Profit is a privilege. Profit is an advantage. Profit is exclusive. Profit is not for everyone. Profit is for exactly one particular party instead of everyone else.
That is simply what profit is. Profit is an extension of the term “private property” which implies exclusive ownership, authority, and access relating to some particular valued resource. Just as “my” ownership is implicitly “not yours,” “my” profit is also implicitly “not yours” (or anyone else’s).
The following is for those who are not only open (willing) to personally profit, but personally committed to producing profit. If you have some other preference over producing profit, note that there may be a cost to you personally for neglecting to take the opportunity now to commit to producing consistent profits. Whether you proceed or withdraw, some people profit more than others.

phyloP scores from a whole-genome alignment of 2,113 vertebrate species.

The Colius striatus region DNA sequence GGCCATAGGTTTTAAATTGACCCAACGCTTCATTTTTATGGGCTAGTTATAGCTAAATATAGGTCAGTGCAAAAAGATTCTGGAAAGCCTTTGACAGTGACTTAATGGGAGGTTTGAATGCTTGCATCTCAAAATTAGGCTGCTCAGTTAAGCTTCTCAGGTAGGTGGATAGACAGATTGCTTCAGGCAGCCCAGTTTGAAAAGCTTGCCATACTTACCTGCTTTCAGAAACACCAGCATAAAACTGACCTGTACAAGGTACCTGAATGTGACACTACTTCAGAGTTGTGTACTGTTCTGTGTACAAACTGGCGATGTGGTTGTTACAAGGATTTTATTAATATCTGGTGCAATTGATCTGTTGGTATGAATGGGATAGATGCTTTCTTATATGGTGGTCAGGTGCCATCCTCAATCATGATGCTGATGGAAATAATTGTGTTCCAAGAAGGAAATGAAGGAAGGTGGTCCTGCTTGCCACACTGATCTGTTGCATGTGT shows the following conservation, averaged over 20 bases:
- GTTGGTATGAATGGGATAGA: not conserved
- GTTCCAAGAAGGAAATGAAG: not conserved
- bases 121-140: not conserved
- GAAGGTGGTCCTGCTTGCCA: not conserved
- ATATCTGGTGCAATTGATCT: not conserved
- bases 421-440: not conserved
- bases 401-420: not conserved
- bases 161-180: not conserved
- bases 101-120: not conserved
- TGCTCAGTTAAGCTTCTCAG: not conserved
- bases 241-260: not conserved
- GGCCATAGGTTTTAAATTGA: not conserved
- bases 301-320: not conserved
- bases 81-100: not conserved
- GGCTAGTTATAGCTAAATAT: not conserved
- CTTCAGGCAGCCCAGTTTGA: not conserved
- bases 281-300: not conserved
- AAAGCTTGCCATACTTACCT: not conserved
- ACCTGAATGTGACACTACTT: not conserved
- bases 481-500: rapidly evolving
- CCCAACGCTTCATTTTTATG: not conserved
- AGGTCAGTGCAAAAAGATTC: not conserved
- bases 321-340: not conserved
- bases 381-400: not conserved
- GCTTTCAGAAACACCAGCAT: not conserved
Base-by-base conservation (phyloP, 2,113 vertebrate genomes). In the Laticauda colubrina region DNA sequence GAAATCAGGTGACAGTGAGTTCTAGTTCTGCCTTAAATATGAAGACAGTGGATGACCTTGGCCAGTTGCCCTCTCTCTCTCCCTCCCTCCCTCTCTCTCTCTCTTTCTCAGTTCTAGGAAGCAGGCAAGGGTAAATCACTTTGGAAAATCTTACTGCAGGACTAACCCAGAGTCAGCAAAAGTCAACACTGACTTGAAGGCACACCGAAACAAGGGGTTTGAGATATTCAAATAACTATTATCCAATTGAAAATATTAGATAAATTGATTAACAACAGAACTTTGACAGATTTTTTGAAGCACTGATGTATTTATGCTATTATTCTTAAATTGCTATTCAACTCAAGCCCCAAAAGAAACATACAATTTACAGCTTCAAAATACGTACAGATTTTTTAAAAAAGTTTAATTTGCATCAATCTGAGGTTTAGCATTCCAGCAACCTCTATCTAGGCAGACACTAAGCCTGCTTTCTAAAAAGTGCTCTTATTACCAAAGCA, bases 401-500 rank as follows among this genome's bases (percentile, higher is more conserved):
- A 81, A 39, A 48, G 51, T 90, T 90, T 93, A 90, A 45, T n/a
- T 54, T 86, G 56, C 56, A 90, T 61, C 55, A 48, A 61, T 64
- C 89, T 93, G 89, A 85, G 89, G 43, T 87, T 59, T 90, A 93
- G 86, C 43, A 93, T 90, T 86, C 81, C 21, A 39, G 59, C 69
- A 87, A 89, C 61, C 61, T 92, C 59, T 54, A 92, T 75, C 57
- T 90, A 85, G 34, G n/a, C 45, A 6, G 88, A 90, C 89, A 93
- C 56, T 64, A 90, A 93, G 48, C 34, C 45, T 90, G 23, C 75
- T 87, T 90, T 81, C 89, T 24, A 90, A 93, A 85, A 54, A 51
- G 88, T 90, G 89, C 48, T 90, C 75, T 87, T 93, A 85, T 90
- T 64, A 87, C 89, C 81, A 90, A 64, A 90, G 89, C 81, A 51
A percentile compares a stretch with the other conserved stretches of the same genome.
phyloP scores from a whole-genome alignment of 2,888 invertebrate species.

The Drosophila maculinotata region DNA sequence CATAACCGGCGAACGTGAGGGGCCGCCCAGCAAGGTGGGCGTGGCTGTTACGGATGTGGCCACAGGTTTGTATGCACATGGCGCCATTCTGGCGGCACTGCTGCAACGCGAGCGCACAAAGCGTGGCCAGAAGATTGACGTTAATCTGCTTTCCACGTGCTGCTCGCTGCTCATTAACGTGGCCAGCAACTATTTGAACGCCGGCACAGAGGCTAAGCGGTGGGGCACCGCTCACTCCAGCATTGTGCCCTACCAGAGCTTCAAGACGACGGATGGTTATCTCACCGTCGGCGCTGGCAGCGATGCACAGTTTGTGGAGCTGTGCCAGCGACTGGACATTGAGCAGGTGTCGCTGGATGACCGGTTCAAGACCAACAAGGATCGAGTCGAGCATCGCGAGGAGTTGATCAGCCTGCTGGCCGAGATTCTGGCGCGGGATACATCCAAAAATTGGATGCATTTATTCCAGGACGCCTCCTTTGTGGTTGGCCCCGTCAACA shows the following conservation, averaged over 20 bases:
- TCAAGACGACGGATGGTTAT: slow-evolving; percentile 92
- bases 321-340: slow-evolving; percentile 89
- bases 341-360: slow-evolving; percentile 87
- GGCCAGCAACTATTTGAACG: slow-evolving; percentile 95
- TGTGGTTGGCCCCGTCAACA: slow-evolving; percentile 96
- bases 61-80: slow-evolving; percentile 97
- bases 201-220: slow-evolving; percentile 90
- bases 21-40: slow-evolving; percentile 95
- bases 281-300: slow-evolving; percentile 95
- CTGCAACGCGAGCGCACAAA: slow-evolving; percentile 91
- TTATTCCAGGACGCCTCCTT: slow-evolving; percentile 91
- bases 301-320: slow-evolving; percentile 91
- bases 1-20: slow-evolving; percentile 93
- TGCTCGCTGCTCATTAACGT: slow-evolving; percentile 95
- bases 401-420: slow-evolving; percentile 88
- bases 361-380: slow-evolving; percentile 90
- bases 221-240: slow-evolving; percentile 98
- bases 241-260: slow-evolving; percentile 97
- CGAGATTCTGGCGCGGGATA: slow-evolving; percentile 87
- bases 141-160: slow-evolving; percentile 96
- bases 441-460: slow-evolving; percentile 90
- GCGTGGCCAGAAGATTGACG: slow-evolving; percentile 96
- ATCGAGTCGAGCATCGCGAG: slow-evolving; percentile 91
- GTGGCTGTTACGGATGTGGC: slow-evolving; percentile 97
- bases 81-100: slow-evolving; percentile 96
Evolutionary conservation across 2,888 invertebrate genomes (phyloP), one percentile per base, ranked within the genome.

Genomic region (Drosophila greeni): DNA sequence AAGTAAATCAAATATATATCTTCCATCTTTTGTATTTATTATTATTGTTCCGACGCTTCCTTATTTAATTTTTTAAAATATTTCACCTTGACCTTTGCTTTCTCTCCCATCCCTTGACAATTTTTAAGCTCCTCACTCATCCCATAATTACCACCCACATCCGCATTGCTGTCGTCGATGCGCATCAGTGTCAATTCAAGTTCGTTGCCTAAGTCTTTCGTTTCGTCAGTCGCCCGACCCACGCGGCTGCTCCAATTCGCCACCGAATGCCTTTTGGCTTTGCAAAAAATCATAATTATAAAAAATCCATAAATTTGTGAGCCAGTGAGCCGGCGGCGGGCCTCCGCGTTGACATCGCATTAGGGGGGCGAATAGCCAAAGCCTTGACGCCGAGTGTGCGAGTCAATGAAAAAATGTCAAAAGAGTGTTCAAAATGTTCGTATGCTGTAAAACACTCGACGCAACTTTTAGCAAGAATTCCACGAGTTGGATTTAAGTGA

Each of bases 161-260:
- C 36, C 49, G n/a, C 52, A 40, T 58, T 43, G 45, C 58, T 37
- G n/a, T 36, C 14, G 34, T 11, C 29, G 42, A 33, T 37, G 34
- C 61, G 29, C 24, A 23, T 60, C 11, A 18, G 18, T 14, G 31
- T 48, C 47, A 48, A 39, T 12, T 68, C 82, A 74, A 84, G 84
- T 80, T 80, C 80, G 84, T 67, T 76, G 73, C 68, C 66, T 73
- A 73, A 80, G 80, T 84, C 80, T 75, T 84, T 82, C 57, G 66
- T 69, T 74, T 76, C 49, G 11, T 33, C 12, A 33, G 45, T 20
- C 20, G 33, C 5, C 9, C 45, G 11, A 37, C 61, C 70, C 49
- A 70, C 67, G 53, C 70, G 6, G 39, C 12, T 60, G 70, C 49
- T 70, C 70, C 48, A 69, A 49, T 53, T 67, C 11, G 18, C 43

The only issue relevant in the context of this content is noticing how you choose to identify yourself. If you are one committed to producing consistent profit for yourself personlly, keep reading. If not, stop.
Now, how do some people consistently produce profits that are above average? With the specific intention of consistently producing profits, people acknowledge the existence of patterns in buying and selling. Further, people committed to producing profits use these patterns in specific ways to inform their own activities of buying and selling (producing profits not just occasionally and not just usually… but consistently).
Pattern Analysis, Interpretation, and Development
Methods of analyzing patterns:
1) Note similar patterns (and monitor divergence):
/ / / — / / / \ / — /
2) Note chronological correlations (leading indicators and followers/laggards)
3) Note when two incompatible patterns intersect (and note patterns regarding the intersecting of patterns)